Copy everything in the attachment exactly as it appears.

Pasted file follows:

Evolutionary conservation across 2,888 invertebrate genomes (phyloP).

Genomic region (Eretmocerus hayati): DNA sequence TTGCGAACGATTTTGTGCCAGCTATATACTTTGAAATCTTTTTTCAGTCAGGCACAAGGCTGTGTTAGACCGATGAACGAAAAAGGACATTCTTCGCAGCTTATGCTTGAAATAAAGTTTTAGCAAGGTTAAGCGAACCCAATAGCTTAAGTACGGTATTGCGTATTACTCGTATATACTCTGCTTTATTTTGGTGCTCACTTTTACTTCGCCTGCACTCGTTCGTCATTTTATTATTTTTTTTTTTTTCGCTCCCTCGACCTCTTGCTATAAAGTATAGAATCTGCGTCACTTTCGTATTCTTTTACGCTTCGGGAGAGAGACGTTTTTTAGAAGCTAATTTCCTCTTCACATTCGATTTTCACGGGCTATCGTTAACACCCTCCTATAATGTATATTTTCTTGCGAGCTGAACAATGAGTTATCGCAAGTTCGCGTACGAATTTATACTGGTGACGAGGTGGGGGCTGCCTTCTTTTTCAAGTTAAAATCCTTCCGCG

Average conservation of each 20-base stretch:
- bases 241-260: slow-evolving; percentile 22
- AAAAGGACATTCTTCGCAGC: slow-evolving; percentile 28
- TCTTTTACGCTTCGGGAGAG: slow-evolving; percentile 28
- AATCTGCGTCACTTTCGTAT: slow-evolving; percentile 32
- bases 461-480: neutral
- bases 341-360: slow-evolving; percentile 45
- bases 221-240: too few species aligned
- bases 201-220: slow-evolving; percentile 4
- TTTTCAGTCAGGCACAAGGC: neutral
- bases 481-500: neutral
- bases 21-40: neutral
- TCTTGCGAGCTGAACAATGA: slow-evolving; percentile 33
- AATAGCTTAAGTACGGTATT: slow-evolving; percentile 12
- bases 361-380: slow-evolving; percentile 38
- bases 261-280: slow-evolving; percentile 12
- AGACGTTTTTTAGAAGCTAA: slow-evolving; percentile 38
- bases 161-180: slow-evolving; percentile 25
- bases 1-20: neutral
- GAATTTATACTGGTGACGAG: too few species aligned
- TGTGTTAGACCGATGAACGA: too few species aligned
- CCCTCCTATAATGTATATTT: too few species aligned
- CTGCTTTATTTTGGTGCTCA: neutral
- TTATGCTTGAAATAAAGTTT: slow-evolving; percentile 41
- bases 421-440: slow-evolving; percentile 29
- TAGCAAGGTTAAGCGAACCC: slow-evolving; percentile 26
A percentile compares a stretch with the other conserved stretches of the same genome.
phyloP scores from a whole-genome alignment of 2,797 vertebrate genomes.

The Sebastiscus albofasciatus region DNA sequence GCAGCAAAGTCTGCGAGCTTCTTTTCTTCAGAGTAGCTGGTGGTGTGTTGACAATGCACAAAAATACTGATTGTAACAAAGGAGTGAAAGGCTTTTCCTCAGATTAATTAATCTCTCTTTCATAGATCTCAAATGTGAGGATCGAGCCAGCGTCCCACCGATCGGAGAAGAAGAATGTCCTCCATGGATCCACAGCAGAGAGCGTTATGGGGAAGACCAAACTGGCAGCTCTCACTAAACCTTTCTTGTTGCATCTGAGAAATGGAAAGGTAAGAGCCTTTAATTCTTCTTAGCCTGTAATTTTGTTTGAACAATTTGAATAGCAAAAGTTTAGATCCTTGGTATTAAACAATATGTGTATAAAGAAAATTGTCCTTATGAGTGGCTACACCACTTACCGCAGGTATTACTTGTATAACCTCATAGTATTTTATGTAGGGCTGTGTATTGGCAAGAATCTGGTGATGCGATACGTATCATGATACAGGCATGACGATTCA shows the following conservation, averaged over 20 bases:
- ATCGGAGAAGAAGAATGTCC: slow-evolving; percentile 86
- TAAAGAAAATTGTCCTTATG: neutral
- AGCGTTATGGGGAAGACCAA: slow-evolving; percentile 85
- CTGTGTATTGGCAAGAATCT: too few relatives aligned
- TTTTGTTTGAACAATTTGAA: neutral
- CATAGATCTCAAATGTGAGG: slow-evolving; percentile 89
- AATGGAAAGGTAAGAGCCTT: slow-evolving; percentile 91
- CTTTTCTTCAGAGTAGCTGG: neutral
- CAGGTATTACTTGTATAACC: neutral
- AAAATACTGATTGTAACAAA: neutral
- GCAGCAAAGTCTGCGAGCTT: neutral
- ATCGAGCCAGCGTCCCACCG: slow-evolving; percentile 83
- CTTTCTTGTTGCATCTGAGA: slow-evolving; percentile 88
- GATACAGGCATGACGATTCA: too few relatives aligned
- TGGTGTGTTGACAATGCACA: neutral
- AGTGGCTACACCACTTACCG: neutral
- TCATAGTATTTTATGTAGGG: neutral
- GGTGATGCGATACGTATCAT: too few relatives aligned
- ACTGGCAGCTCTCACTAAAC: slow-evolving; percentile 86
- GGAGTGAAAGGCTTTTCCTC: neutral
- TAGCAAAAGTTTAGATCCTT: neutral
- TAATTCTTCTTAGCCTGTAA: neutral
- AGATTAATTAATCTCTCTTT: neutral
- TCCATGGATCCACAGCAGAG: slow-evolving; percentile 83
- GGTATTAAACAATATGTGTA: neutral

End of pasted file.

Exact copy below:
Evolutionary conservation across 2,888 invertebrate genomes (phyloP).

Genomic region (Eretmocerus hayati): DNA sequence TTGCGAACGATTTTGTGCCAGCTATATACTTTGAAATCTTTTTTCAGTCAGGCACAAGGCTGTGTTAGACCGATGAACGAAAAAGGACATTCTTCGCAGCTTATGCTTGAAATAAAGTTTTAGCAAGGTTAAGCGAACCCAATAGCTTAAGTACGGTATTGCGTATTACTCGTATATACTCTGCTTTATTTTGGTGCTCACTTTTACTTCGCCTGCACTCGTTCGTCATTTTATTATTTTTTTTTTTTTCGCTCCCTCGACCTCTTGCTATAAAGTATAGAATCTGCGTCACTTTCGTATTCTTTTACGCTTCGGGAGAGAGACGTTTTTTAGAAGCTAATTTCCTCTTCACATTCGATTTTCACGGGCTATCGTTAACACCCTCCTATAATGTATATTTTCTTGCGAGCTGAACAATGAGTTATCGCAAGTTCGCGTACGAATTTATACTGGTGACGAGGTGGGGGCTGCCTTCTTTTTCAAGTTAAAATCCTTCCGCG

Average conservation of each 20-base stretch:
- bases 241-260: slow-evolving; percentile 22
- AAAAGGACATTCTTCGCAGC: slow-evolving; percentile 28
- TCTTTTACGCTTCGGGAGAG: slow-evolving; percentile 28
- AATCTGCGTCACTTTCGTAT: slow-evolving; percentile 32
- bases 461-480: neutral
- bases 341-360: slow-evolving; percentile 45
- bases 221-240: too few species aligned
- bases 201-220: slow-evolving; percentile 4
- TTTTCAGTCAGGCACAAGGC: neutral
- bases 481-500: neutral
- bases 21-40: neutral
- TCTTGCGAGCTGAACAATGA: slow-evolving; percentile 33
- AATAGCTTAAGTACGGTATT: slow-evolving; percentile 12
- bases 361-380: slow-evolving; percentile 38
- bases 261-280: slow-evolving; percentile 12
- AGACGTTTTTTAGAAGCTAA: slow-evolving; percentile 38
- bases 161-180: slow-evolving; percentile 25
- bases 1-20: neutral
- GAATTTATACTGGTGACGAG: too few species aligned
- TGTGTTAGACCGATGAACGA: too few species aligned
- CCCTCCTATAATGTATATTT: too few species aligned
- CTGCTTTATTTTGGTGCTCA: neutral
- TTATGCTTGAAATAAAGTTT: slow-evolving; percentile 41
- bases 421-440: slow-evolving; percentile 29
- TAGCAAGGTTAAGCGAACCC: slow-evolving; percentile 26
A percentile compares a stretch with the other conserved stretches of the same genome.
phyloP scores from a whole-genome alignment of 2,797 vertebrate genomes.

The Sebastiscus albofasciatus region DNA sequence GCAGCAAAGTCTGCGAGCTTCTTTTCTTCAGAGTAGCTGGTGGTGTGTTGACAATGCACAAAAATACTGATTGTAACAAAGGAGTGAAAGGCTTTTCCTCAGATTAATTAATCTCTCTTTCATAGATCTCAAATGTGAGGATCGAGCCAGCGTCCCACCGATCGGAGAAGAAGAATGTCCTCCATGGATCCACAGCAGAGAGCGTTATGGGGAAGACCAAACTGGCAGCTCTCACTAAACCTTTCTTGTTGCATCTGAGAAATGGAAAGGTAAGAGCCTTTAATTCTTCTTAGCCTGTAATTTTGTTTGAACAATTTGAATAGCAAAAGTTTAGATCCTTGGTATTAAACAATATGTGTATAAAGAAAATTGTCCTTATGAGTGGCTACACCACTTACCGCAGGTATTACTTGTATAACCTCATAGTATTTTATGTAGGGCTGTGTATTGGCAAGAATCTGGTGATGCGATACGTATCATGATACAGGCATGACGATTCA shows the following conservation, averaged over 20 bases:
- ATCGGAGAAGAAGAATGTCC: slow-evolving; percentile 86
- TAAAGAAAATTGTCCTTATG: neutral
- AGCGTTATGGGGAAGACCAA: slow-evolving; percentile 85
- CTGTGTATTGGCAAGAATCT: too few relatives aligned
- TTTTGTTTGAACAATTTGAA: neutral
- CATAGATCTCAAATGTGAGG: slow-evolving; percentile 89
- AATGGAAAGGTAAGAGCCTT: slow-evolving; percentile 91
- CTTTTCTTCAGAGTAGCTGG: neutral
- CAGGTATTACTTGTATAACC: neutral
- AAAATACTGATTGTAACAAA: neutral
- GCAGCAAAGTCTGCGAGCTT: neutral
- ATCGAGCCAGCGTCCCACCG: slow-evolving; percentile 83
- CTTTCTTGTTGCATCTGAGA: slow-evolving; percentile 88
- GATACAGGCATGACGATTCA: too few relatives aligned
- TGGTGTGTTGACAATGCACA: neutral
- AGTGGCTACACCACTTACCG: neutral
- TCATAGTATTTTATGTAGGG: neutral
- GGTGATGCGATACGTATCAT: too few relatives aligned
- ACTGGCAGCTCTCACTAAAC: slow-evolving; percentile 86
- GGAGTGAAAGGCTTTTCCTC: neutral
- TAGCAAAAGTTTAGATCCTT: neutral
- TAATTCTTCTTAGCCTGTAA: neutral
- AGATTAATTAATCTCTCTTT: neutral
- TCCATGGATCCACAGCAGAG: slow-evolving; percentile 83
- GGTATTAAACAATATGTGTA: neutral